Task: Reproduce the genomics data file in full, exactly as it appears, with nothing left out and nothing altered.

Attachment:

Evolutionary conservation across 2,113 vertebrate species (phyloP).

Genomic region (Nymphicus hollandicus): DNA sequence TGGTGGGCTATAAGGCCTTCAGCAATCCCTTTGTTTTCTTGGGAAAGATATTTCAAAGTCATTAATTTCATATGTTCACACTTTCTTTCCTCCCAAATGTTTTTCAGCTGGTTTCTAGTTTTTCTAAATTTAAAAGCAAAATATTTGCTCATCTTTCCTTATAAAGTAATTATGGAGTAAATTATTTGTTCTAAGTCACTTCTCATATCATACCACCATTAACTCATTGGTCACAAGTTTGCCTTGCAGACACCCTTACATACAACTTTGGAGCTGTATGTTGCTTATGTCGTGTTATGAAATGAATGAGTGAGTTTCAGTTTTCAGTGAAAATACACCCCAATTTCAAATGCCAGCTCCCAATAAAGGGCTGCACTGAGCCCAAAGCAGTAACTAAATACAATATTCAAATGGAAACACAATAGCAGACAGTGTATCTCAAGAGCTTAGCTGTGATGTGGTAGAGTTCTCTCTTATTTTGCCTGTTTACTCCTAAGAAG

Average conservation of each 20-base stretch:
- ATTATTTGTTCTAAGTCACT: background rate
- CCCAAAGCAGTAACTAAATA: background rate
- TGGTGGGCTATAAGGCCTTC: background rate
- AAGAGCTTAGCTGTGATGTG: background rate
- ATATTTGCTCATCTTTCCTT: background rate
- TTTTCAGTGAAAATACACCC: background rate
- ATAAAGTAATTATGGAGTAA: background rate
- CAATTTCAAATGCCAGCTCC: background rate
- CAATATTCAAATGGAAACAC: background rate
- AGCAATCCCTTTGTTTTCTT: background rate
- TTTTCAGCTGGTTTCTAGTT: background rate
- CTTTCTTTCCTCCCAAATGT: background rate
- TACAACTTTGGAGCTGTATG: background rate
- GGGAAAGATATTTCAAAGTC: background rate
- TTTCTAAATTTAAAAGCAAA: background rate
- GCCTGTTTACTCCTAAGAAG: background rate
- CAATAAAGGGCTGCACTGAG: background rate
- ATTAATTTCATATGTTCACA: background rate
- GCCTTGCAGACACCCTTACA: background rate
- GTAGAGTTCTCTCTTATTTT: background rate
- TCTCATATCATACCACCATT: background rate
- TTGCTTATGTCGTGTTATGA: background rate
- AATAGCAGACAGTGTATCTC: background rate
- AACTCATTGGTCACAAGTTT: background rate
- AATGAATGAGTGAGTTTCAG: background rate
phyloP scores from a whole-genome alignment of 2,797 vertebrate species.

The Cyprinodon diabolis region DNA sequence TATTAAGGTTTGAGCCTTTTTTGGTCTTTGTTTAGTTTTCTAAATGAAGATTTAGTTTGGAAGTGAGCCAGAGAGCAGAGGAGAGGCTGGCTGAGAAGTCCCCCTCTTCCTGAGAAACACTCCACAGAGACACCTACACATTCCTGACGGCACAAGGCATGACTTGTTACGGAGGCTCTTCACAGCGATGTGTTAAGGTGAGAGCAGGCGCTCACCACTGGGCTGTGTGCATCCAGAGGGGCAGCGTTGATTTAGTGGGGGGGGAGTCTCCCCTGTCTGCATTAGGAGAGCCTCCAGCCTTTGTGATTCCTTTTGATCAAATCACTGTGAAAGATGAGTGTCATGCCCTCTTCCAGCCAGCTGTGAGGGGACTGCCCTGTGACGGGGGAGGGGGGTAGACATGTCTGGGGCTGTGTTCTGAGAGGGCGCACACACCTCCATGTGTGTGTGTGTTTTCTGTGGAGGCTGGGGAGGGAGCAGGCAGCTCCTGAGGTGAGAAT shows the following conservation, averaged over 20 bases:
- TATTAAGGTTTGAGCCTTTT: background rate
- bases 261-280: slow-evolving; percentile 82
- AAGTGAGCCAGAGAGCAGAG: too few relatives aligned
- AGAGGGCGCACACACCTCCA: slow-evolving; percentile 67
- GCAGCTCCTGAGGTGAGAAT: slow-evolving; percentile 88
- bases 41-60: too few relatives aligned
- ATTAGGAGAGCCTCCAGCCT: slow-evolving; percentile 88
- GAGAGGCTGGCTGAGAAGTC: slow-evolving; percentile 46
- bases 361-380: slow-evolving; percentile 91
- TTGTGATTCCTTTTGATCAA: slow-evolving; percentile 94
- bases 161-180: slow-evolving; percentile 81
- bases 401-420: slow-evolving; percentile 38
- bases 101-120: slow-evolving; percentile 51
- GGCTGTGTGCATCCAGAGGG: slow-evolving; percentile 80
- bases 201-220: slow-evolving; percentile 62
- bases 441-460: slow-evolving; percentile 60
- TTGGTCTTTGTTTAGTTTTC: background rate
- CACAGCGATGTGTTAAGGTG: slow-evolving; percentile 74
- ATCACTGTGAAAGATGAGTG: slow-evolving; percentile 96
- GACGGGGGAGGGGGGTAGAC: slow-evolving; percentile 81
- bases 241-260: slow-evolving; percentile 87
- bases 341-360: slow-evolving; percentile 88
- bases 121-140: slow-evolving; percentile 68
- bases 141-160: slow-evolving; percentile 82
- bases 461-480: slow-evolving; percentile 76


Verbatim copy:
Evolutionary conservation across 2,113 vertebrate species (phyloP).

Genomic region (Nymphicus hollandicus): DNA sequence TGGTGGGCTATAAGGCCTTCAGCAATCCCTTTGTTTTCTTGGGAAAGATATTTCAAAGTCATTAATTTCATATGTTCACACTTTCTTTCCTCCCAAATGTTTTTCAGCTGGTTTCTAGTTTTTCTAAATTTAAAAGCAAAATATTTGCTCATCTTTCCTTATAAAGTAATTATGGAGTAAATTATTTGTTCTAAGTCACTTCTCATATCATACCACCATTAACTCATTGGTCACAAGTTTGCCTTGCAGACACCCTTACATACAACTTTGGAGCTGTATGTTGCTTATGTCGTGTTATGAAATGAATGAGTGAGTTTCAGTTTTCAGTGAAAATACACCCCAATTTCAAATGCCAGCTCCCAATAAAGGGCTGCACTGAGCCCAAAGCAGTAACTAAATACAATATTCAAATGGAAACACAATAGCAGACAGTGTATCTCAAGAGCTTAGCTGTGATGTGGTAGAGTTCTCTCTTATTTTGCCTGTTTACTCCTAAGAAG

Average conservation of each 20-base stretch:
- ATTATTTGTTCTAAGTCACT: background rate
- CCCAAAGCAGTAACTAAATA: background rate
- TGGTGGGCTATAAGGCCTTC: background rate
- AAGAGCTTAGCTGTGATGTG: background rate
- ATATTTGCTCATCTTTCCTT: background rate
- TTTTCAGTGAAAATACACCC: background rate
- ATAAAGTAATTATGGAGTAA: background rate
- CAATTTCAAATGCCAGCTCC: background rate
- CAATATTCAAATGGAAACAC: background rate
- AGCAATCCCTTTGTTTTCTT: background rate
- TTTTCAGCTGGTTTCTAGTT: background rate
- CTTTCTTTCCTCCCAAATGT: background rate
- TACAACTTTGGAGCTGTATG: background rate
- GGGAAAGATATTTCAAAGTC: background rate
- TTTCTAAATTTAAAAGCAAA: background rate
- GCCTGTTTACTCCTAAGAAG: background rate
- CAATAAAGGGCTGCACTGAG: background rate
- ATTAATTTCATATGTTCACA: background rate
- GCCTTGCAGACACCCTTACA: background rate
- GTAGAGTTCTCTCTTATTTT: background rate
- TCTCATATCATACCACCATT: background rate
- TTGCTTATGTCGTGTTATGA: background rate
- AATAGCAGACAGTGTATCTC: background rate
- AACTCATTGGTCACAAGTTT: background rate
- AATGAATGAGTGAGTTTCAG: background rate
phyloP scores from a whole-genome alignment of 2,797 vertebrate species.

The Cyprinodon diabolis region DNA sequence TATTAAGGTTTGAGCCTTTTTTGGTCTTTGTTTAGTTTTCTAAATGAAGATTTAGTTTGGAAGTGAGCCAGAGAGCAGAGGAGAGGCTGGCTGAGAAGTCCCCCTCTTCCTGAGAAACACTCCACAGAGACACCTACACATTCCTGACGGCACAAGGCATGACTTGTTACGGAGGCTCTTCACAGCGATGTGTTAAGGTGAGAGCAGGCGCTCACCACTGGGCTGTGTGCATCCAGAGGGGCAGCGTTGATTTAGTGGGGGGGGAGTCTCCCCTGTCTGCATTAGGAGAGCCTCCAGCCTTTGTGATTCCTTTTGATCAAATCACTGTGAAAGATGAGTGTCATGCCCTCTTCCAGCCAGCTGTGAGGGGACTGCCCTGTGACGGGGGAGGGGGGTAGACATGTCTGGGGCTGTGTTCTGAGAGGGCGCACACACCTCCATGTGTGTGTGTGTTTTCTGTGGAGGCTGGGGAGGGAGCAGGCAGCTCCTGAGGTGAGAAT shows the following conservation, averaged over 20 bases:
- TATTAAGGTTTGAGCCTTTT: background rate
- bases 261-280: slow-evolving; percentile 82
- AAGTGAGCCAGAGAGCAGAG: too few relatives aligned
- AGAGGGCGCACACACCTCCA: slow-evolving; percentile 67
- GCAGCTCCTGAGGTGAGAAT: slow-evolving; percentile 88
- bases 41-60: too few relatives aligned
- ATTAGGAGAGCCTCCAGCCT: slow-evolving; percentile 88
- GAGAGGCTGGCTGAGAAGTC: slow-evolving; percentile 46
- bases 361-380: slow-evolving; percentile 91
- TTGTGATTCCTTTTGATCAA: slow-evolving; percentile 94
- bases 161-180: slow-evolving; percentile 81
- bases 401-420: slow-evolving; percentile 38
- bases 101-120: slow-evolving; percentile 51
- GGCTGTGTGCATCCAGAGGG: slow-evolving; percentile 80
- bases 201-220: slow-evolving; percentile 62
- bases 441-460: slow-evolving; percentile 60
- TTGGTCTTTGTTTAGTTTTC: background rate
- CACAGCGATGTGTTAAGGTG: slow-evolving; percentile 74
- ATCACTGTGAAAGATGAGTG: slow-evolving; percentile 96
- GACGGGGGAGGGGGGTAGAC: slow-evolving; percentile 81
- bases 241-260: slow-evolving; percentile 87
- bases 341-360: slow-evolving; percentile 88
- bases 121-140: slow-evolving; percentile 68
- bases 141-160: slow-evolving; percentile 82
- bases 461-480: slow-evolving; percentile 76